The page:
Child Care Services and Women’s Work

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The pandemic has exposed the global child care crisis as creches and kindergartens closed to contain the spread of the virus. The majority of child care work shifted onto women at home and has threatened women workers’ employment and livelihoods in both the formal and informal economy.  At the same time, many child care workers – including domestic workers - were locked out of employment during lockdowns and school closures. In South Africa, the prolonged closures are threatening the sustainability of the entire early childhood development sector, and pose a major barrier for women workers in the informal economy to return to work or regain their pre-COVID-19 earnings, as compared to men. The child care sector across the world is characterised by informal employment or vulnerable formal employment for women from marginalised classes and racial, ethnic and migrant groups.

There is growing awareness among donors, foundations, the World Bank and the IMF that child care is an essential investment for economic recovery – aimed at increasing women’s labour force participation and reducing the alarming child poverty rates. The World Bank estimates nearly 350 million children lack quality child care. Yet, for investments in child care to be empowering for women and children, they must also improve the working conditions of women workers in this sector. Quality child care services should be more accessible to women informal workers and their children who are among those most at risk of malnutrition and poor early childhood developmental outcomes. Reaching these children and their parents and caregivers requires public investment.  At a time when women informal workers’ earnings are low and household debts are rising, low-cost child care is even less affordable and accessible.

Re-organising and investing in public child care services that meet the needs of children and their caregivers is an ambitious undertaking amidst a global economic recession. Research from UN Women and the ILO shows how this public investment can be partially recovered through new decent work opportunities that lead to more tax revenue and social security contributions. The vast body of evidence from the early childhood development field on the life-long benefits of quality child care services for 0-3-year-olds is compelling.  There are diverse actors engaged in research, policy development and advocacy for quality child care. This webinar is intended as a space for various actors to discuss common approaches for more public investment in quality child care services.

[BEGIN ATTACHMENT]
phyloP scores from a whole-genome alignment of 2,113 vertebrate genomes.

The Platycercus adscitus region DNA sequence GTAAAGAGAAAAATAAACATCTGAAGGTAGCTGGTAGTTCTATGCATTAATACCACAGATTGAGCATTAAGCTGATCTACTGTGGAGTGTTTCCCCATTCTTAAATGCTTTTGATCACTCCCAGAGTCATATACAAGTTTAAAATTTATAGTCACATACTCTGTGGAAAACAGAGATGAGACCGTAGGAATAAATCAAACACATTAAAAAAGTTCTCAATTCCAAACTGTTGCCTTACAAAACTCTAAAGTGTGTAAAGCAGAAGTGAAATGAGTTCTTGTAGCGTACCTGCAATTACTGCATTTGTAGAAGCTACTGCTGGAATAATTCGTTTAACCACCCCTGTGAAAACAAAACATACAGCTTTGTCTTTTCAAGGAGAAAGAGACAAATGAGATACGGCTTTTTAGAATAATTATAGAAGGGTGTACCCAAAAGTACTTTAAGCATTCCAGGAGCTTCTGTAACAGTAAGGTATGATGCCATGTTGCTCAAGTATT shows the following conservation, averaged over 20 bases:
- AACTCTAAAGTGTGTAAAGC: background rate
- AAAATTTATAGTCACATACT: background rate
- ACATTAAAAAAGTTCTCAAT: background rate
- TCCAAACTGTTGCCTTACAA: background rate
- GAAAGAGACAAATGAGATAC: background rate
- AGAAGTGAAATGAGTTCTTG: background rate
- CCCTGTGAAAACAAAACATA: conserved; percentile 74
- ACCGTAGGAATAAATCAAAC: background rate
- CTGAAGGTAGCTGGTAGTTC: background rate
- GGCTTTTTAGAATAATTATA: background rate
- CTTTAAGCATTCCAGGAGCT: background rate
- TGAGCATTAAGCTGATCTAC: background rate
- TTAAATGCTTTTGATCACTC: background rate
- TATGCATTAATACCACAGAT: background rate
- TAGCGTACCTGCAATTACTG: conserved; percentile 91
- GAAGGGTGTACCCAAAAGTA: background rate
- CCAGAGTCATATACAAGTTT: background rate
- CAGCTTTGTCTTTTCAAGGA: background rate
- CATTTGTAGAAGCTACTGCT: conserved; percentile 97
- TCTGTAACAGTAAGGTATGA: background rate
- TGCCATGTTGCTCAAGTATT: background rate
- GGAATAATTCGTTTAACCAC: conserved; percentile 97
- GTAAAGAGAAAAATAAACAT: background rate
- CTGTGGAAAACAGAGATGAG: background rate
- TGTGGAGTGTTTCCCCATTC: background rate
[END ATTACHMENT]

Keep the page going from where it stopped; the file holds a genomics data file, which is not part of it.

Objectives: 

  • Bring together different actors in the child care sector across the labour and women’s rights movements and the early childhood development community. 
  • Highlight the decent work deficit in the child care sector characterised by high degree of informal employment for women – including domestic workers.
  • Situate the central role of government in expanding public child care services and regulatory frameworks, protecting labour rights of child care workers, and supporting women workers in both the informal and formal economies to engage in the labour market on more equal terms.   

 

Speakers:

Keynote speaker:  Isabella Sekawana - Chief Director: Early Childhood Development, Legislation and Families and Acting Deputy Director General for Welfare Services - Department of Social Development - South Africa 

Elizabeth Lule, Executive Director, Early Childhood Development Action Network 

Selma Núñez Parada, Childcare Educator at the Roberto del Río Hospital Kindergarten, National Leader and responsible for Childcare issues of the National Confederation of Health Service Professionals of Chile (Fenpruss)

Fish IP, Regional Coordinator - Asia-Pacific, International Domestic Workers Federation 

 

Discussant: Silke Staab, Research Specialist, UN Women 

 

Moderator: Rachel Moussié - Deputy Director, Social Protection Programme, WIEGO

 

Reading resources:

The Triple Crisis: Impact of COVID-19 on Informal Workers’ Care Responsibilities, Paid Work and Earnings

Three new ways of looking at the urgent need for quality childcare

UN Women discussion paper: Investing in free universal childcare in South Africa, Turkey and Uruguay: A comparative analysis of costs, short-term employment effects and fiscal revenue

UN Women policy brief: Gender equality, child development and job creation: How to reap the ‘triple dividend’ from early childhood education and care services